KNOXVILLE — Tuesday night, Kentucky got demoralized.
Saturday afternoon, Kentucky got demolished.
Tuesday night, Kentucky lost its best player in Nerlens Noel.
Saturday afternoon, Kentucky lost any hope that everything will be OK.
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Tennessee 88, The Uncoachables 58.
That may seem rough. It may seem harsh. But it's not the negative media talking. It's not the upset fans talking.
That's the head coach talking.
"We've got a couple of guys that are basically not real coachable," said John Calipari after his worst loss in four years as UK's coach. "You tell them over and over what we want to do, what we have to do, and they do their own thing. That's where we are."
The coach doesn't need a GPS to know that. He could see this rout on Rocky Top thundering down the tracks.
"I did," Calipari said. "Yesterday was our worst practice in four years."
You can blame the Saturday shellacking on a team still in shock after Tuesday night at Florida, when Nerlens Noel's torn ACL shelved the shot-blocking sensation for the season, leaving the leftovers in a lurch.
But teams often rally that first game without a fallen star. They perform above their stations. The real problems come down the line, when they can't sustain it.
That didn't happen this time. And the truth is, you could really see Saturday's smashing coming not since last Tuesday but since the start of the campaign.
After all, how can a team band together in crisis when it already seems so far apart? How can a team suddenly summon the ability to fight back when it hasn't shown a lot of fight from the start?
Example: Point guard Ryan Harrow, a top-level transfer, was benched in favor of former walk-on Jarrod Polson. Harrow responded by somehow managing to play 18 minutes without scoring a point, grabbing a rebound or making an assist. Harrow did commit five fouls.
Alex Poythress was benched in favor of Kyle Wiltjer. Poythress responded with four points and two rebounds in 20 minutes. He also committed five fouls.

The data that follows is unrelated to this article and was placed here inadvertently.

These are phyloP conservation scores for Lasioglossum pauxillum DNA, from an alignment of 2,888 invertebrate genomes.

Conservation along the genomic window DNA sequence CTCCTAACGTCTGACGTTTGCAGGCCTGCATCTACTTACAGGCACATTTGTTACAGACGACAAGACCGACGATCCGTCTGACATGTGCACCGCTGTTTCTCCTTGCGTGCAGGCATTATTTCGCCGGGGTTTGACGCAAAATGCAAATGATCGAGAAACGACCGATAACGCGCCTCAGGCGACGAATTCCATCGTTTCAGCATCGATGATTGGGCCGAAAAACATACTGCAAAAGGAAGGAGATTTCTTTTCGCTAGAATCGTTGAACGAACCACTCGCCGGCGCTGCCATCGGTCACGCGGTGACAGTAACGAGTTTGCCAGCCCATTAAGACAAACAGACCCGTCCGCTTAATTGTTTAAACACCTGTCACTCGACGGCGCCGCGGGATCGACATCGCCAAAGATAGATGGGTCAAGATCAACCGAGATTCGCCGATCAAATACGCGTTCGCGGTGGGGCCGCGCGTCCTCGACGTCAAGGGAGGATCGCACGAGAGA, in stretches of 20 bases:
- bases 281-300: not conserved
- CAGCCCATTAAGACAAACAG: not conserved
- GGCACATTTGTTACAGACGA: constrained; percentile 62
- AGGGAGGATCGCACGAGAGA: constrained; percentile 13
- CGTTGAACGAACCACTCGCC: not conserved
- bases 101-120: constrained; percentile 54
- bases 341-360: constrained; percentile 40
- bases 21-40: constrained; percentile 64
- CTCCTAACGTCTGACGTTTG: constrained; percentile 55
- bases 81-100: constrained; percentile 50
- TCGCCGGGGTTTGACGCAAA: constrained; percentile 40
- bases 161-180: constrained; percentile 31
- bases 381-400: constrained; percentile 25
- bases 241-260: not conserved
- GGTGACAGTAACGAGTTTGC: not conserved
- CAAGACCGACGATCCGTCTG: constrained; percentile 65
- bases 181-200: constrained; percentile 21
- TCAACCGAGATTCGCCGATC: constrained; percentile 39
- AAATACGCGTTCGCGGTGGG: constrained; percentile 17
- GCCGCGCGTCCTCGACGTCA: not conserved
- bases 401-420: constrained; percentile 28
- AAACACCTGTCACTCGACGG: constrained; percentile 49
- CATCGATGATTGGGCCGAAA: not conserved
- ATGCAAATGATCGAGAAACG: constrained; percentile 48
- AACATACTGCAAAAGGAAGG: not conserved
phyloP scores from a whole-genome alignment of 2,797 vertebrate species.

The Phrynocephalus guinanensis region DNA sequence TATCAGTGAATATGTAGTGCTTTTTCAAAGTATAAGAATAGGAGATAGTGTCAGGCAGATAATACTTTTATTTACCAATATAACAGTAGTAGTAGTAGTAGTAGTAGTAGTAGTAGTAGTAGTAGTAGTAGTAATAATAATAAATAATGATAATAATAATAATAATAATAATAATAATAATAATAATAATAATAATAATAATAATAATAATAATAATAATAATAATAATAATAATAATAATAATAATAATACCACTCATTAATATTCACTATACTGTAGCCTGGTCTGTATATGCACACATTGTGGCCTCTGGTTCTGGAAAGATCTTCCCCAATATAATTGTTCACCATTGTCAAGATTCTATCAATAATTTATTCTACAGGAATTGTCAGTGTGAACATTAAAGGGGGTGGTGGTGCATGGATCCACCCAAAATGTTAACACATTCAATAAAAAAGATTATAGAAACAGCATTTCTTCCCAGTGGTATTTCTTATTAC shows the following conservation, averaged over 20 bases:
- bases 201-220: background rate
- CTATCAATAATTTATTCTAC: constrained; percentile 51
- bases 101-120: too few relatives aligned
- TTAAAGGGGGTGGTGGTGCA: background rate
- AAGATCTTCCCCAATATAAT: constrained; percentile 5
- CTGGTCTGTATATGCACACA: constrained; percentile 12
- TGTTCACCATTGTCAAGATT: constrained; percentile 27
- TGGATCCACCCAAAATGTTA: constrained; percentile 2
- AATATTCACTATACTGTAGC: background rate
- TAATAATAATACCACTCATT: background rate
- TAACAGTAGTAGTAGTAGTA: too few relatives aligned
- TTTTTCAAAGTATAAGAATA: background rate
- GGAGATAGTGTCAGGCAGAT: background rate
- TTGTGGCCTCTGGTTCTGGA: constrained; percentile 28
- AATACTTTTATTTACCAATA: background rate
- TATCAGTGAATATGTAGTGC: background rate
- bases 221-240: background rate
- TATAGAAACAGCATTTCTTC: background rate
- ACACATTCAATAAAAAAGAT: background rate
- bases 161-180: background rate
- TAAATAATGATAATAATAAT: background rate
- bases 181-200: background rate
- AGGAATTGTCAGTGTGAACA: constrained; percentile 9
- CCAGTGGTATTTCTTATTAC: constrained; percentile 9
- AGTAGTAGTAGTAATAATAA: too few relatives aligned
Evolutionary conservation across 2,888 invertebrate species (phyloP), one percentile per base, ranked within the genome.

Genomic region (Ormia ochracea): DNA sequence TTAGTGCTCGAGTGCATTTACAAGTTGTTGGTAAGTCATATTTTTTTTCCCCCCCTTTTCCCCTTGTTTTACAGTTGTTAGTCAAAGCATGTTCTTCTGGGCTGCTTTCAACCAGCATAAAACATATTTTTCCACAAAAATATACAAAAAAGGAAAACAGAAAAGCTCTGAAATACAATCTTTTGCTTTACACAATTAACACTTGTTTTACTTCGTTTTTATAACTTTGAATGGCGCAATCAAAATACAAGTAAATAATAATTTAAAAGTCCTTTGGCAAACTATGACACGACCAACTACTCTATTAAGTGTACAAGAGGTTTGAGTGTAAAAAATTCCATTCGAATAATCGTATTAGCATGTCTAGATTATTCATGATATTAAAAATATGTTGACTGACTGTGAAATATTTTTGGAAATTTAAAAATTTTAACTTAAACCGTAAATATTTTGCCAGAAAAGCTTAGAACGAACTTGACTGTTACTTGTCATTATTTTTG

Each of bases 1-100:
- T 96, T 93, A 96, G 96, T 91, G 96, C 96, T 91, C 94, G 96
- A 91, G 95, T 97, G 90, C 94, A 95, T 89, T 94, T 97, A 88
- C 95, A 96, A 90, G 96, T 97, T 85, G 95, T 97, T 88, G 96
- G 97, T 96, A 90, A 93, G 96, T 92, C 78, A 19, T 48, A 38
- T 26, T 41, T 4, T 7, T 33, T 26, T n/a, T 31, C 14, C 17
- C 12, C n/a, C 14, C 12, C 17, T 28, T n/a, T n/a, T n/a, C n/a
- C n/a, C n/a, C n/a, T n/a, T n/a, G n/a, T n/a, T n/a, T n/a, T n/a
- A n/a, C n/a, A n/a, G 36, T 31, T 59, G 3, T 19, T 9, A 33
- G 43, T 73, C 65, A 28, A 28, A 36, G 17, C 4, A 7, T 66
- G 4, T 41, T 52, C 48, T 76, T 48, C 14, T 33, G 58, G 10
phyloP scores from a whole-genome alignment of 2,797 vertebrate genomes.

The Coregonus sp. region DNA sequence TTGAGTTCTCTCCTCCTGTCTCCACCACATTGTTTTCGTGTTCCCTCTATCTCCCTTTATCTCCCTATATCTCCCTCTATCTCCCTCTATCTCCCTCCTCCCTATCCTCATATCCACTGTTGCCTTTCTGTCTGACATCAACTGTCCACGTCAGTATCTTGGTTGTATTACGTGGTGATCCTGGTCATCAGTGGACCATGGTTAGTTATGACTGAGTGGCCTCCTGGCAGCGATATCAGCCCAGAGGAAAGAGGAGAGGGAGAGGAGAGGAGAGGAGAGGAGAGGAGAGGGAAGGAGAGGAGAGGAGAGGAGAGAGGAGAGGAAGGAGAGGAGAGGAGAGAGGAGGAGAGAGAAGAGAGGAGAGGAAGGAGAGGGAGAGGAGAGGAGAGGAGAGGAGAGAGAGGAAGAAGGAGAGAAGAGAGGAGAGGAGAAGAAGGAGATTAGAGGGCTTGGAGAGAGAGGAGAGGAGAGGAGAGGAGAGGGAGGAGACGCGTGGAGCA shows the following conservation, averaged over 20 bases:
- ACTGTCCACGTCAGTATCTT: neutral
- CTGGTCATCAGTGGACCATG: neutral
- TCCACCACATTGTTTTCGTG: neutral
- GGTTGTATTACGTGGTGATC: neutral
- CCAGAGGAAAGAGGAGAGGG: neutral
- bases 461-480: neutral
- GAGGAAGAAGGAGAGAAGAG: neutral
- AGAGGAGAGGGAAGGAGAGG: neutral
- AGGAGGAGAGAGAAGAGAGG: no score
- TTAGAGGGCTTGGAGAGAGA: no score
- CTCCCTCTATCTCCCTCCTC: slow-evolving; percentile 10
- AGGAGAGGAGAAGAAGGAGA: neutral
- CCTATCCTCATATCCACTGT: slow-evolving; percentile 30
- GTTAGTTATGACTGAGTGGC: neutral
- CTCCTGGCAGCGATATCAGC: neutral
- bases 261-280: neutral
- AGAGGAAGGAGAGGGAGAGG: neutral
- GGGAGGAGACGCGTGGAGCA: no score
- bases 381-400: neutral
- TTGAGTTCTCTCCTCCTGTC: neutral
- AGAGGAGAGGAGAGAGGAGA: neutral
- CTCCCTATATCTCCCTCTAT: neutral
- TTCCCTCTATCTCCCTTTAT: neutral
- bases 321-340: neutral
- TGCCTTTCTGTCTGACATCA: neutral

Archie Goodwin continues to collect charging fouls the way people used to collect stamps. He added two more to his growing total on Saturday. That matched his number of field goals.
At one point, after another wild Goodwin drive earned the freshman a seat on the bench, Calipari walked down to where his freshman was sitting and said, "I can't coach you."
In November, Calipari predicted it might be February before this young team came together. Instead, on Feb. 16, his team suffered a 30-point loss, four days after it lost by 17 at Florida.
His first three seasons, Calipari suffered one loss by more than 15 points. This season, in a span of five days, he's suffered two.
"It probably could have happened earlier than this," Calipari admitted Saturday.
Not having Noel at Thompson-Boling was surely a factor. But guess what: Noel isn't walking through that door. At least not without the help of crutches.
And this wasn't supposed to be a one-man team, anyway. Calipari was right to say the pre-season voters needed to be drug-tested for voting his team No. 3 to start the season. But even Calipari could not imagine his team losing by 30 points to a Tennessee that entered the game with a losing record in the SEC.
"We had a guy exhausted in practice yesterday, 30 minutes in," said Calipari with a look of exasperation. "It's the middle of February."
On the one hand, Calipari has limited his options by not recruiting a deeper bench. Even if players aren't following instructions, they almost have to remain on the floor. Calipari doesn't have anyone else. Without Noel, he has one fewer.
On the other hand, the head coach does know what he's doing. He's proven that. Over and over.
The Uncoachables might want to give the guy their ears.
"What a great experience we have to go through now," said Calipari, forever looking for that silver lining to sell. "Let's see how this plays out."
After all, what comes after a demolition?